High time for a new cafe.

At 4:20 pm on Saturday, Aug. 1, the Cannabis Cafe reopened its doors on Southeast 82nd Avenue after an earlier incarnation shut down in May in Northeast Portland.

Now, in a 5,000-square-foot space that looks more like a cabin due to its Lincoln Log-inspired exterior and wood-paneled interior, the cafe is designed to be a meeting place for the 36,000-plus carriers of Oregon medical marijuana cards.

Opening day was a sea of National Organization for the Reform of Marijuana Laws logos, pot-themed music, and anticipation. An hour before the doors opened, speakers blared and delicious barbecue smells from the grill wafted over the already-forming line of cardholders.

Madeline Martinez, executive director for the Oregon chapter of NORML, says the Cannabis Cafe fills medical marijuana patients' need for camaraderie and socialization when many of them are going it alone.

"It's hard enough being disabled," says Martinez, a 59-year-old grandmother of five who suffers from a degenerative joint disease that leaves her with chronic pain.

The first version of NORML's cafe opened last November at 700 NE Dekum St. but had to close six months later. Rumpspankers, the restaurant that owned the space, decided to start its own bar that uses devices allowing for the inhalation of marijuana without smoke, according to NORML board member Anna Diaz. The cafe had also received complaints from nearby Woodlawn neighborhood residents.

Oregon's NORML chapter says it evaluated more than a 100 locations before choosing its new home.

The area along well-traveled 82nd is primarily commercial. Problems with neighboring businesses weren't evident over the weekend in the new space, which is one of several businesses in a strip mall at 322 SE 82nd Ave. Martinez says she's found the neighboring stores "very welcoming."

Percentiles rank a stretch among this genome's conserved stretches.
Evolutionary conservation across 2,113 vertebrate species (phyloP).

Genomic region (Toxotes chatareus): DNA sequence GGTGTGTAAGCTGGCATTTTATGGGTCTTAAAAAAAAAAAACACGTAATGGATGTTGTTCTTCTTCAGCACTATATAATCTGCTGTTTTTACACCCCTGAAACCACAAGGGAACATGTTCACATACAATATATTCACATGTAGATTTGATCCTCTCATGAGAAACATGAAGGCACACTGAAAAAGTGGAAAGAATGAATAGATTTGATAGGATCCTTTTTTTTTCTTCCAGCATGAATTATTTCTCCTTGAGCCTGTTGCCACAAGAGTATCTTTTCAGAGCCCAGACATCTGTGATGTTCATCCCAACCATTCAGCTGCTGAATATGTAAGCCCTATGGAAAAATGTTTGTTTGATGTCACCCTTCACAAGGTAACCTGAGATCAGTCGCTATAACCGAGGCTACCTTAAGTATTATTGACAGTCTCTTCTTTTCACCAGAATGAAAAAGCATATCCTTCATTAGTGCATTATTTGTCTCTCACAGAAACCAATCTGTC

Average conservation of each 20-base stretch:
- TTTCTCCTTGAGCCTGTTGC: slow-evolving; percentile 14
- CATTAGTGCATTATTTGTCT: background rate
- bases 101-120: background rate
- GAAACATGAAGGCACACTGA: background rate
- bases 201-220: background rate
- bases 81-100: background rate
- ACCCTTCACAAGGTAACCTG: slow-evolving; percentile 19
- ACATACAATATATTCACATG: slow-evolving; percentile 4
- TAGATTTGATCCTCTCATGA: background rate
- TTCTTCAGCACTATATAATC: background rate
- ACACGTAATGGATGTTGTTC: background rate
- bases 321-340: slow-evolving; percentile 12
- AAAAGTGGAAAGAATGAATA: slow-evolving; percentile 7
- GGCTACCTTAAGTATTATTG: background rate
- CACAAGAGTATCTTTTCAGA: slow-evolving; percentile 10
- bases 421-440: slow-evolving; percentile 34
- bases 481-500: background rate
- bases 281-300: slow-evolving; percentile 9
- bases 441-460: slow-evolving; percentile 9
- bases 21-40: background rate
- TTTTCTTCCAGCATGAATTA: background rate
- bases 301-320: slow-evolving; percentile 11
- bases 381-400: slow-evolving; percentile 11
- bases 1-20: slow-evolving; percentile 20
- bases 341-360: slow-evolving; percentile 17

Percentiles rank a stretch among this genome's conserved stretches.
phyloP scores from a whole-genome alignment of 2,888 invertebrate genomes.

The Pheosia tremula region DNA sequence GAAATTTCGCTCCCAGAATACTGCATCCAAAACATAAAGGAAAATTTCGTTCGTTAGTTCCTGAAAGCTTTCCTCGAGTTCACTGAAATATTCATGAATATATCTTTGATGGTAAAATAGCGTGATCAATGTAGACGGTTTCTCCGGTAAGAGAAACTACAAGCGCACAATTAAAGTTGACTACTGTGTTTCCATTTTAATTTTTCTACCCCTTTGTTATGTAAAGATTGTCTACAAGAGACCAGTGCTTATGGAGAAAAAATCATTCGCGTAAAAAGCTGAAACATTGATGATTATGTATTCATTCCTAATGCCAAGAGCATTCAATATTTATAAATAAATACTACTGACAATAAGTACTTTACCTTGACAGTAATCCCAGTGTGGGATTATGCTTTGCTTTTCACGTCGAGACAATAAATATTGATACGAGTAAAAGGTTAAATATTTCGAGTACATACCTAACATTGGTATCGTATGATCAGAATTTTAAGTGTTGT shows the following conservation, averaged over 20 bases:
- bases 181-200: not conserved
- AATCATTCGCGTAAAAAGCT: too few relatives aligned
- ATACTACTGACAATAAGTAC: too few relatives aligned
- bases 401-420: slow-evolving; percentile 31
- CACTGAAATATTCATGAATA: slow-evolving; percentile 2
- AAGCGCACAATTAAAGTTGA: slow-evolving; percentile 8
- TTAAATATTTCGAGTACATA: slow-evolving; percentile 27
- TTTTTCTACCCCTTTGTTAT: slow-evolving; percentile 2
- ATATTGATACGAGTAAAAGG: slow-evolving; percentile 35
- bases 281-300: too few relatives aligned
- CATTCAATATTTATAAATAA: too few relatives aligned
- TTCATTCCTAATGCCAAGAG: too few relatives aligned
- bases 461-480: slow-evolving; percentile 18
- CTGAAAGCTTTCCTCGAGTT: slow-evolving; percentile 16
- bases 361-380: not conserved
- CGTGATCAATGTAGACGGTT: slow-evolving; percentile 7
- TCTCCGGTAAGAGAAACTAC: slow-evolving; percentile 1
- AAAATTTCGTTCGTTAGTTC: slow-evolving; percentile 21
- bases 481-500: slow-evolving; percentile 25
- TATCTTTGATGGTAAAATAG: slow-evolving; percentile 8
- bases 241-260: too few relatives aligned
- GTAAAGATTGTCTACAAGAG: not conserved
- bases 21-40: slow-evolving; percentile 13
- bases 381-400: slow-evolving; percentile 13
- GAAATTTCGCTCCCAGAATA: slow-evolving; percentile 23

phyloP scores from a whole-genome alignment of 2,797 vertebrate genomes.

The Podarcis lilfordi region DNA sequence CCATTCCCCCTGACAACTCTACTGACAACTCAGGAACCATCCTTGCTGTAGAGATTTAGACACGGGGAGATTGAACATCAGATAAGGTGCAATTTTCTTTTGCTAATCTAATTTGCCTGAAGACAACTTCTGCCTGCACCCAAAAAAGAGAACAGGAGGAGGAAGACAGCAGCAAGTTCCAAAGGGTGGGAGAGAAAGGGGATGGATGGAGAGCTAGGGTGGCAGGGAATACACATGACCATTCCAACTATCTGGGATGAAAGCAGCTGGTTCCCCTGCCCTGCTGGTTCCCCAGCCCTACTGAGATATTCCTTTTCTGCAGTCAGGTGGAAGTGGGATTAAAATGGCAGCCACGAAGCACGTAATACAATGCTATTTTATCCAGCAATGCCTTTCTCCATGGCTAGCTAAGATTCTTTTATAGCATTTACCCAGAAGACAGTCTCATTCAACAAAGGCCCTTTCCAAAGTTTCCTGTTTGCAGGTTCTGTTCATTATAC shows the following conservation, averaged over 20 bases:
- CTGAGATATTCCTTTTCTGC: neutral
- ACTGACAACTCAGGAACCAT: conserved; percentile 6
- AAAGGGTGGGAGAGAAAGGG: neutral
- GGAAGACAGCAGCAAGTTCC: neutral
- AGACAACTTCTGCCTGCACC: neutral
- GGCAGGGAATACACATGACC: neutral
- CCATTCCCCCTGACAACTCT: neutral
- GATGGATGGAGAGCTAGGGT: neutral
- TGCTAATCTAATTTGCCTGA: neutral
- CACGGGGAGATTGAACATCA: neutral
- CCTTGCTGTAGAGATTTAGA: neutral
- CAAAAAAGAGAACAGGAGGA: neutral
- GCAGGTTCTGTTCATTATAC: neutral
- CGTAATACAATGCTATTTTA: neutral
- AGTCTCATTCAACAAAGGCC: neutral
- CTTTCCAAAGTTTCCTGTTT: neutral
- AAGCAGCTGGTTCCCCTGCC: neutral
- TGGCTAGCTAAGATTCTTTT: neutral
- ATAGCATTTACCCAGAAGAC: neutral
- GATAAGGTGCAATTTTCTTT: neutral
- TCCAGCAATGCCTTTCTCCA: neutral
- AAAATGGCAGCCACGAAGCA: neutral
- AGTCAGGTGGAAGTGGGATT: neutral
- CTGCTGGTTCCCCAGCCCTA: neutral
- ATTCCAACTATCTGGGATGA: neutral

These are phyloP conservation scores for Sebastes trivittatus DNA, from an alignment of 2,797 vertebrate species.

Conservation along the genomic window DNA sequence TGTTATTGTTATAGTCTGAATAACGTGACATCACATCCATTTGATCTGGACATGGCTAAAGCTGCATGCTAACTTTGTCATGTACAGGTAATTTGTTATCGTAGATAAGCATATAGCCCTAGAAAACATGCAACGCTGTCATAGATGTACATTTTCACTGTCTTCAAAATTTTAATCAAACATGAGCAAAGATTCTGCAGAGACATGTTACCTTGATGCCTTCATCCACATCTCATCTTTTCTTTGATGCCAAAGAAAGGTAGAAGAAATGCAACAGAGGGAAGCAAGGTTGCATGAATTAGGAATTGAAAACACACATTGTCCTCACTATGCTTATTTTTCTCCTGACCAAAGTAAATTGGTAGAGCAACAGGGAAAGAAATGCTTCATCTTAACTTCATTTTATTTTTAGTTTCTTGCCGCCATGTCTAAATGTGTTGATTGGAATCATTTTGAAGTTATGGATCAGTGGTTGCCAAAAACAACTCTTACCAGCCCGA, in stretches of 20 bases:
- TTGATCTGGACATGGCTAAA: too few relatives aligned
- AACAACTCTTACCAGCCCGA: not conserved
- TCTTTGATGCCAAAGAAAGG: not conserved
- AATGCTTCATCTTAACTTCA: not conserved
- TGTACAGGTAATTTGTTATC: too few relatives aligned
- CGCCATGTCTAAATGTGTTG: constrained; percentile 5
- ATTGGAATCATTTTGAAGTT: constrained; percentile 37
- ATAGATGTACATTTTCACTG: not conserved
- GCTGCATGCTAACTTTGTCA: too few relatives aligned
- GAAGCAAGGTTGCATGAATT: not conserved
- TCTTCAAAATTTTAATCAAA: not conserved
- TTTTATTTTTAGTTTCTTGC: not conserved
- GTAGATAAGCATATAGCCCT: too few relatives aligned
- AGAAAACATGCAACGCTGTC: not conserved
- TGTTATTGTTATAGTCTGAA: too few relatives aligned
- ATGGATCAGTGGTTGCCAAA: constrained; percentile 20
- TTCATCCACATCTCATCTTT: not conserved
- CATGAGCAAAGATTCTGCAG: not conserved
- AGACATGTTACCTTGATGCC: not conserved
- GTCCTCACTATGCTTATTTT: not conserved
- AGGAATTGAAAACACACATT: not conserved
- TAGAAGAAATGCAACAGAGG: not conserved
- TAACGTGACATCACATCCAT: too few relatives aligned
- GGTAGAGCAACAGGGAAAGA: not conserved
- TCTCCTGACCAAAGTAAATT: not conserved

Employees in most of the neighboring shops declined to comment. But Chantel Chan, a tattoo artist at Forbidden Body Art, itself in the strip mall for only three months, expects to benefit from customer traffic at the cafe.

"It'll definitely be good for us having new people around and seeing the place," she says.

The cafe's new strip-mall location has been used before as both a wine shop and a fireplace showroom, so the decor is more than a little bit eclectic. With a full kitchen, a game room complete with pool tables, and both indoor and outdoor enclosed space, medical marijuana users have the space and opportunity to smoke together but out of public view.

Similar to the back room of Steve Geiger's pipe shop Highway 420 at Southeast Foster Boulevard, only people with medical marijuana licenses will be allowed inside and there will be no sales of pot. Instead, the cannabis is donated and growers are reimbursed, says Martinez. Customers must pay the $35 annual NORML membership fee, a $20 fee to be a member of the cafe and $5 per entry.

One niggling problem arose when the city's fire marshal found a back stairway needing repair during a July 29 inspection, limiting capacity for the moment to 49 people inside and 20 people on the patio at a time. Cafe organizers hope to have those repairs made by Aug. 14.

For medical marijuana cardholder Ben Cunningham, Martinez's business partner, any gathering spot is welcome. He says the reopened cafe gives local medical marijuana patients a sense of acceptance.

"We've waited this long to simply hang out," says Cunningham, who suffers from a stomach ulcer and other pain. "Here we get to come, we get to have medicine, and we can be around other people."


Oregon voters legalized the use of medical marijuana in 1998. An initiative on the ballot this fall would create a statewide system of medical marijuana dispensaries.